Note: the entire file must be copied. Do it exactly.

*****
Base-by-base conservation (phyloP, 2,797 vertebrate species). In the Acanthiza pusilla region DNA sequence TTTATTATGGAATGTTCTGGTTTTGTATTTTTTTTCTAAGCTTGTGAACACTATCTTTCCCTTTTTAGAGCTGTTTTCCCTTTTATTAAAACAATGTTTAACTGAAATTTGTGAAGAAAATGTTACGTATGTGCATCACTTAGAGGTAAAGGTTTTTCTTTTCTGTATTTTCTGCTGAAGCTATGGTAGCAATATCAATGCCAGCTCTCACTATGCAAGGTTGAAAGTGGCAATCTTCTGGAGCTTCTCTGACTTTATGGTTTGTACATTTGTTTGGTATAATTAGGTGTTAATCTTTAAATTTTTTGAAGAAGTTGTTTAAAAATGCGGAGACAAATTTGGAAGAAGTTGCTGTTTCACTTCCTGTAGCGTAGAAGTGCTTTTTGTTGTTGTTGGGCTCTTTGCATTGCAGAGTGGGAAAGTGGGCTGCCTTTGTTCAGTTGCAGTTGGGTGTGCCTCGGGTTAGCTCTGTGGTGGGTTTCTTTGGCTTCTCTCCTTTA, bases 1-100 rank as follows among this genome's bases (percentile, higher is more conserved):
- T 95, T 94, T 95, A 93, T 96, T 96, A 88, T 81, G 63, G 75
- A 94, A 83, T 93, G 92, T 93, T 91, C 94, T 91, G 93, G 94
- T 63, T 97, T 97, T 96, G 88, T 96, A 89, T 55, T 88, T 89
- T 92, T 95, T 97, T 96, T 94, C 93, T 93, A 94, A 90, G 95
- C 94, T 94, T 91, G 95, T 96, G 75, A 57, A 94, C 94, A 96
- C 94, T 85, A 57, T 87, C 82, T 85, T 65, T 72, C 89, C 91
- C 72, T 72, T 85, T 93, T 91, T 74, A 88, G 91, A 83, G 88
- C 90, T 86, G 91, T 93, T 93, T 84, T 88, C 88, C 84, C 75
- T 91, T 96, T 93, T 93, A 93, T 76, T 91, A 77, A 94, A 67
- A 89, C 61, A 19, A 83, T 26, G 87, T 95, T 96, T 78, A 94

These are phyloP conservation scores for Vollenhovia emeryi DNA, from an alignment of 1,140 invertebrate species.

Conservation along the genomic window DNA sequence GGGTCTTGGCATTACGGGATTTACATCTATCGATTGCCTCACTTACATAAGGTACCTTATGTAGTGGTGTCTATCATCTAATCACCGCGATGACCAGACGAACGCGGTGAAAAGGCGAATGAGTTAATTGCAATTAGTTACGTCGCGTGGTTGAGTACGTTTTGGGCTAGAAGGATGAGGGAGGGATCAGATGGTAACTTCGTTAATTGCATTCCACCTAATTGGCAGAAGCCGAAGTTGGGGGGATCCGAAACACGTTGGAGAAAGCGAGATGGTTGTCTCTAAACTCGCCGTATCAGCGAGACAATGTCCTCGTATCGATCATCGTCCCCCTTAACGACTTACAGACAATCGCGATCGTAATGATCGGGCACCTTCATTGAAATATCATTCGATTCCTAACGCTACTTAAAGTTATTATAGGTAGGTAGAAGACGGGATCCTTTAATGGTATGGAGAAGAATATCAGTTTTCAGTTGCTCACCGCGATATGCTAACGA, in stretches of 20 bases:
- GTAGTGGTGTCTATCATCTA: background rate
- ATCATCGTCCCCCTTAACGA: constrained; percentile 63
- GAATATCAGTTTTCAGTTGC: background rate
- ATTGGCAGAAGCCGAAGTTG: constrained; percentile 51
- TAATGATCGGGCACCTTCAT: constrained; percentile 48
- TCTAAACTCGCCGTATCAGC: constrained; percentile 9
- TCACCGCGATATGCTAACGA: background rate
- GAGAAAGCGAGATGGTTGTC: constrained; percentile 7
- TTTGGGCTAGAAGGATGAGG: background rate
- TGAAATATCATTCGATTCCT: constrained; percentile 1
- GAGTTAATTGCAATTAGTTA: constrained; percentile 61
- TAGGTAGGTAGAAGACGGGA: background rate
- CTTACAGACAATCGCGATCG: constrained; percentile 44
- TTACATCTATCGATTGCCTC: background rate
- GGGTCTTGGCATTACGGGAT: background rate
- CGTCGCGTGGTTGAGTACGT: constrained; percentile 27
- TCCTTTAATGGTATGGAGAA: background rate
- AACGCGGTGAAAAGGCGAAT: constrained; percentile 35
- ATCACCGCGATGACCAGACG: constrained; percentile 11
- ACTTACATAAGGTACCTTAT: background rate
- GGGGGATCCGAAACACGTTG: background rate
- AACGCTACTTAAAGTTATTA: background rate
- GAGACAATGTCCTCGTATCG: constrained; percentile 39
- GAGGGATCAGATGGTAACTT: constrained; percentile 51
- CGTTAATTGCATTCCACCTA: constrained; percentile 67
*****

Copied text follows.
Base-by-base conservation (phyloP, 2,797 vertebrate species). In the Acanthiza pusilla region DNA sequence TTTATTATGGAATGTTCTGGTTTTGTATTTTTTTTCTAAGCTTGTGAACACTATCTTTCCCTTTTTAGAGCTGTTTTCCCTTTTATTAAAACAATGTTTAACTGAAATTTGTGAAGAAAATGTTACGTATGTGCATCACTTAGAGGTAAAGGTTTTTCTTTTCTGTATTTTCTGCTGAAGCTATGGTAGCAATATCAATGCCAGCTCTCACTATGCAAGGTTGAAAGTGGCAATCTTCTGGAGCTTCTCTGACTTTATGGTTTGTACATTTGTTTGGTATAATTAGGTGTTAATCTTTAAATTTTTTGAAGAAGTTGTTTAAAAATGCGGAGACAAATTTGGAAGAAGTTGCTGTTTCACTTCCTGTAGCGTAGAAGTGCTTTTTGTTGTTGTTGGGCTCTTTGCATTGCAGAGTGGGAAAGTGGGCTGCCTTTGTTCAGTTGCAGTTGGGTGTGCCTCGGGTTAGCTCTGTGGTGGGTTTCTTTGGCTTCTCTCCTTTA, bases 1-100 rank as follows among this genome's bases (percentile, higher is more conserved):
- T 95, T 94, T 95, A 93, T 96, T 96, A 88, T 81, G 63, G 75
- A 94, A 83, T 93, G 92, T 93, T 91, C 94, T 91, G 93, G 94
- T 63, T 97, T 97, T 96, G 88, T 96, A 89, T 55, T 88, T 89
- T 92, T 95, T 97, T 96, T 94, C 93, T 93, A 94, A 90, G 95
- C 94, T 94, T 91, G 95, T 96, G 75, A 57, A 94, C 94, A 96
- C 94, T 85, A 57, T 87, C 82, T 85, T 65, T 72, C 89, C 91
- C 72, T 72, T 85, T 93, T 91, T 74, A 88, G 91, A 83, G 88
- C 90, T 86, G 91, T 93, T 93, T 84, T 88, C 88, C 84, C 75
- T 91, T 96, T 93, T 93, A 93, T 76, T 91, A 77, A 94, A 67
- A 89, C 61, A 19, A 83, T 26, G 87, T 95, T 96, T 78, A 94

These are phyloP conservation scores for Vollenhovia emeryi DNA, from an alignment of 1,140 invertebrate species.

Conservation along the genomic window DNA sequence GGGTCTTGGCATTACGGGATTTACATCTATCGATTGCCTCACTTACATAAGGTACCTTATGTAGTGGTGTCTATCATCTAATCACCGCGATGACCAGACGAACGCGGTGAAAAGGCGAATGAGTTAATTGCAATTAGTTACGTCGCGTGGTTGAGTACGTTTTGGGCTAGAAGGATGAGGGAGGGATCAGATGGTAACTTCGTTAATTGCATTCCACCTAATTGGCAGAAGCCGAAGTTGGGGGGATCCGAAACACGTTGGAGAAAGCGAGATGGTTGTCTCTAAACTCGCCGTATCAGCGAGACAATGTCCTCGTATCGATCATCGTCCCCCTTAACGACTTACAGACAATCGCGATCGTAATGATCGGGCACCTTCATTGAAATATCATTCGATTCCTAACGCTACTTAAAGTTATTATAGGTAGGTAGAAGACGGGATCCTTTAATGGTATGGAGAAGAATATCAGTTTTCAGTTGCTCACCGCGATATGCTAACGA, in stretches of 20 bases:
- GTAGTGGTGTCTATCATCTA: background rate
- ATCATCGTCCCCCTTAACGA: constrained; percentile 63
- GAATATCAGTTTTCAGTTGC: background rate
- ATTGGCAGAAGCCGAAGTTG: constrained; percentile 51
- TAATGATCGGGCACCTTCAT: constrained; percentile 48
- TCTAAACTCGCCGTATCAGC: constrained; percentile 9
- TCACCGCGATATGCTAACGA: background rate
- GAGAAAGCGAGATGGTTGTC: constrained; percentile 7
- TTTGGGCTAGAAGGATGAGG: background rate
- TGAAATATCATTCGATTCCT: constrained; percentile 1
- GAGTTAATTGCAATTAGTTA: constrained; percentile 61
- TAGGTAGGTAGAAGACGGGA: background rate
- CTTACAGACAATCGCGATCG: constrained; percentile 44
- TTACATCTATCGATTGCCTC: background rate
- GGGTCTTGGCATTACGGGAT: background rate
- CGTCGCGTGGTTGAGTACGT: constrained; percentile 27
- TCCTTTAATGGTATGGAGAA: background rate
- AACGCGGTGAAAAGGCGAAT: constrained; percentile 35
- ATCACCGCGATGACCAGACG: constrained; percentile 11
- ACTTACATAAGGTACCTTAT: background rate
- GGGGGATCCGAAACACGTTG: background rate
- AACGCTACTTAAAGTTATTA: background rate
- GAGACAATGTCCTCGTATCG: constrained; percentile 39
- GAGGGATCAGATGGTAACTT: constrained; percentile 51
- CGTTAATTGCATTCCACCTA: constrained; percentile 67